3. Use the whip or kick to send him forward
5. 100% response (99.9% isn't good enough!)
Follow these same steps as you go through the process
of training your horse to listen to the rest of the
driving aids. Do each aid individually. If you combine
your seat with your legs, for example, your horse
can react to your legs but ignore your seat. You won't
know it unless you test with the seat all by itself.
To use your seat as a driving aid, stretch up tall
and give a little push with your seat as if you're
trying to move the back of the saddle towards the
front of the saddle.
Get ready to test if your horse is in front of your
seat by draining all the activity out of his walk.(
Don't be concerned that you're teaching your horse
to be lazy. You'll only be doing this a couple of
times as a training exercise.) Once you're in a really
pokey walk, give one aid with your driving seat. If
he immediately becomes more energetic in the walk,
praise him. If he doesn't react at all or only responds
a bit, send him actively forward with your legs or
the whip. Then bring him back to the lazy walk, and
retest by giving another push with your seat. If his
reaction is immediate and wholeheartedly forward,
Once you can do this in the walk, test him in the
trot and the canter.
A lot of riders forget that the voice--a clucking
sound--is a driving aid, and it's just as much their
responsibility to educate their horses to their "cluck"
as it is to teach their horses to listen to any other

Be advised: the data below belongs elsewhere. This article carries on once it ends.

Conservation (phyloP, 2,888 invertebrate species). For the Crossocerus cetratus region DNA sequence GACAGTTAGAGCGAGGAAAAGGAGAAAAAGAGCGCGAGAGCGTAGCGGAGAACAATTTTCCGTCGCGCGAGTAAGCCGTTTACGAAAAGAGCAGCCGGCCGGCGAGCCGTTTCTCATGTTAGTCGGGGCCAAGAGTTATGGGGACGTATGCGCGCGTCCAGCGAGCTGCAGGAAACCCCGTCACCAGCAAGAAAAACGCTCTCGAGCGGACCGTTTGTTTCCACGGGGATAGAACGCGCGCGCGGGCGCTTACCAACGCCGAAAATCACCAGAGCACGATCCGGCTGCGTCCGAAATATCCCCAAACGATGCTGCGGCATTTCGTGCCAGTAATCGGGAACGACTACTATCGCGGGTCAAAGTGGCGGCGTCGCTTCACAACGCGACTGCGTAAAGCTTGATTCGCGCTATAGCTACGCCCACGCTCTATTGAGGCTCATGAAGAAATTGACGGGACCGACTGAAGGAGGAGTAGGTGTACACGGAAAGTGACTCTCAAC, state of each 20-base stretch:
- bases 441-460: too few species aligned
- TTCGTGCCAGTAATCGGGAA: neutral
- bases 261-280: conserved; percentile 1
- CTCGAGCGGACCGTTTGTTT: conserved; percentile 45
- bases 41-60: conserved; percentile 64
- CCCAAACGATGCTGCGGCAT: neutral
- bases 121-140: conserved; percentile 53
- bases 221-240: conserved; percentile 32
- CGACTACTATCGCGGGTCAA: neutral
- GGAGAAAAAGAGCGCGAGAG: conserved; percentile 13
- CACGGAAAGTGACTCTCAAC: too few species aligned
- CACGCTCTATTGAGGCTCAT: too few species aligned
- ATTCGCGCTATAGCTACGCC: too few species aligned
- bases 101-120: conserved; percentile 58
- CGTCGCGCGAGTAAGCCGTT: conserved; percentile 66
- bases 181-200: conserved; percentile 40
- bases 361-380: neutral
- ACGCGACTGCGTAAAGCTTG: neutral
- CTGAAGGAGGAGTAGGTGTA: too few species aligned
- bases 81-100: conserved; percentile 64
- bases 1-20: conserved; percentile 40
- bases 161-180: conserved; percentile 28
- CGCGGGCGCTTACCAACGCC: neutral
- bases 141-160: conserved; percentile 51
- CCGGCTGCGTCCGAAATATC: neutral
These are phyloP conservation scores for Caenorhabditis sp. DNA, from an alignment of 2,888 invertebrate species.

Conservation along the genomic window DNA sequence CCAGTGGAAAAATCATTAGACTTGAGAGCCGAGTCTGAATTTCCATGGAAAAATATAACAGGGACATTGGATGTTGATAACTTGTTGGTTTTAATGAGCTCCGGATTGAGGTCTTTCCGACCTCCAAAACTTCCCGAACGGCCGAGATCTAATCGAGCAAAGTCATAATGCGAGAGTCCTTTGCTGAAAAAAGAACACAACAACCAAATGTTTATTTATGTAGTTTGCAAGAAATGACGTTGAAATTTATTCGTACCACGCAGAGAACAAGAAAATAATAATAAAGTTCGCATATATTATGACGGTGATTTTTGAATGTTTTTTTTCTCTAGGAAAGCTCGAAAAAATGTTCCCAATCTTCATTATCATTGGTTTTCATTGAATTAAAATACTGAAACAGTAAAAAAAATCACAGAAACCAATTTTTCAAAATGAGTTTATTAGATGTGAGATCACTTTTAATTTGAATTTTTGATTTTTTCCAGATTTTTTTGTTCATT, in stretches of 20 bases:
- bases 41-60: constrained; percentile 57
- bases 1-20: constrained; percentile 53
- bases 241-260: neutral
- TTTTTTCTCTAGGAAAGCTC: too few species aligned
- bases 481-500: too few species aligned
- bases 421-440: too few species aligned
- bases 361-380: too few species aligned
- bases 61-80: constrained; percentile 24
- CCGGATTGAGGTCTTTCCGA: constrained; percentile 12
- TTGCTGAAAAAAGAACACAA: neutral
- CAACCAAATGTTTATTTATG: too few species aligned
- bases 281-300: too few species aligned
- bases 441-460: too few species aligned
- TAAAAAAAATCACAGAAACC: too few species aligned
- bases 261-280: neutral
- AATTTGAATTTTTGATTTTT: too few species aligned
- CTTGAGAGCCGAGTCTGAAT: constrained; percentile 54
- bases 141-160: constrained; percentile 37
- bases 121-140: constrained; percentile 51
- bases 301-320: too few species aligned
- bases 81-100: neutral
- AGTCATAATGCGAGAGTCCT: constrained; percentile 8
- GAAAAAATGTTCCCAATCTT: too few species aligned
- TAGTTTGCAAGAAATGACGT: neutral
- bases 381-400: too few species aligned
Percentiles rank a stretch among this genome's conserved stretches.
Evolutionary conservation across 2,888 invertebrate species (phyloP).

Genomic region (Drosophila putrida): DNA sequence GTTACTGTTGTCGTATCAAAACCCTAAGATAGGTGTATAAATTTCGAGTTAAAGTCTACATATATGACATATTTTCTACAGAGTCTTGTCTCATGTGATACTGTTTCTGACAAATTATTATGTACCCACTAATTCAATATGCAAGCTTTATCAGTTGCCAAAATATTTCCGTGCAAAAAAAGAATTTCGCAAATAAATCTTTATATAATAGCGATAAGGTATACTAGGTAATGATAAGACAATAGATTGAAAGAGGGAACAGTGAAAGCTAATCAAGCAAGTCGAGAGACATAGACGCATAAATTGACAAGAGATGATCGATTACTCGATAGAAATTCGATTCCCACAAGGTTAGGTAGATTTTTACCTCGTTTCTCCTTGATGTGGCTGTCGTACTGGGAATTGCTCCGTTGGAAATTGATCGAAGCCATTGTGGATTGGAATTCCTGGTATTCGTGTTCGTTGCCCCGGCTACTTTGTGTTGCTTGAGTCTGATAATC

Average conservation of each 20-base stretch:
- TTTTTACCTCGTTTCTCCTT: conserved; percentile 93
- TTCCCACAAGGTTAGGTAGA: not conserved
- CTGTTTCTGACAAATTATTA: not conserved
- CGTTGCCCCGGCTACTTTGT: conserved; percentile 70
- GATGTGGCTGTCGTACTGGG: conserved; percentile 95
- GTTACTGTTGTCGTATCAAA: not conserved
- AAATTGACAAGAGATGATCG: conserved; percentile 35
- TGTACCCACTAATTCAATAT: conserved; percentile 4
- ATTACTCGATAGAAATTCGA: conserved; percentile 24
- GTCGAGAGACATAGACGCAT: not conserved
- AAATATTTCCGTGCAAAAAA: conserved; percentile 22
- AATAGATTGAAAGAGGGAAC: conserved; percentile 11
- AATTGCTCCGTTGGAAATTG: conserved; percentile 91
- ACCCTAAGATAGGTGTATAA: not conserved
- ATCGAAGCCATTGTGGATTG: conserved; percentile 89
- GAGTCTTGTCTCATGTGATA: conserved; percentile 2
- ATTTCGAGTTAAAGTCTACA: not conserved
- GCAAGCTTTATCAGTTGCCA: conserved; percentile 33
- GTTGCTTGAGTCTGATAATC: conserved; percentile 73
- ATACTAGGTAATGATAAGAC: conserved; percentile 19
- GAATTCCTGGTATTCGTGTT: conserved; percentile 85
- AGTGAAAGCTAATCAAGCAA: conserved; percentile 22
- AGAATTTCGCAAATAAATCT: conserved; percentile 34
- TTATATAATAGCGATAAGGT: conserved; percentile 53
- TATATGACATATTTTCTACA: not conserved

driving aid. Think of it this way. Riding around clucking
every stride and getting no reaction from your horse
is the same as using your legs constantly and having
your horse ignore you!
To teach your horse to react to your cluck, go through
the same steps that you did to train him to listen
to your seat. Start in the walk and drain all the
activity out of the pace. Then give one cluck. Your
horse should immediately activate his walk. If he
does, praise him. If he doesn't, you know what to
do. Tap him with the whip to send him forward. Reestablish
the lazy walk. Retest. Praise him for a 100% answer.
Again, once he understands that he should activate
his walk when he hears you cluck once, do the same
thing in the trot and the canter.
You're already familiar with using the whip as a
reinforcement of the driving aids. In other words,
if you use any of your driving aids--legs, seat, or
voice--and your horse doesn't respond, you tap him
with the whip to remind him to pay attention to your
You can also use the whip itself as a driving aid.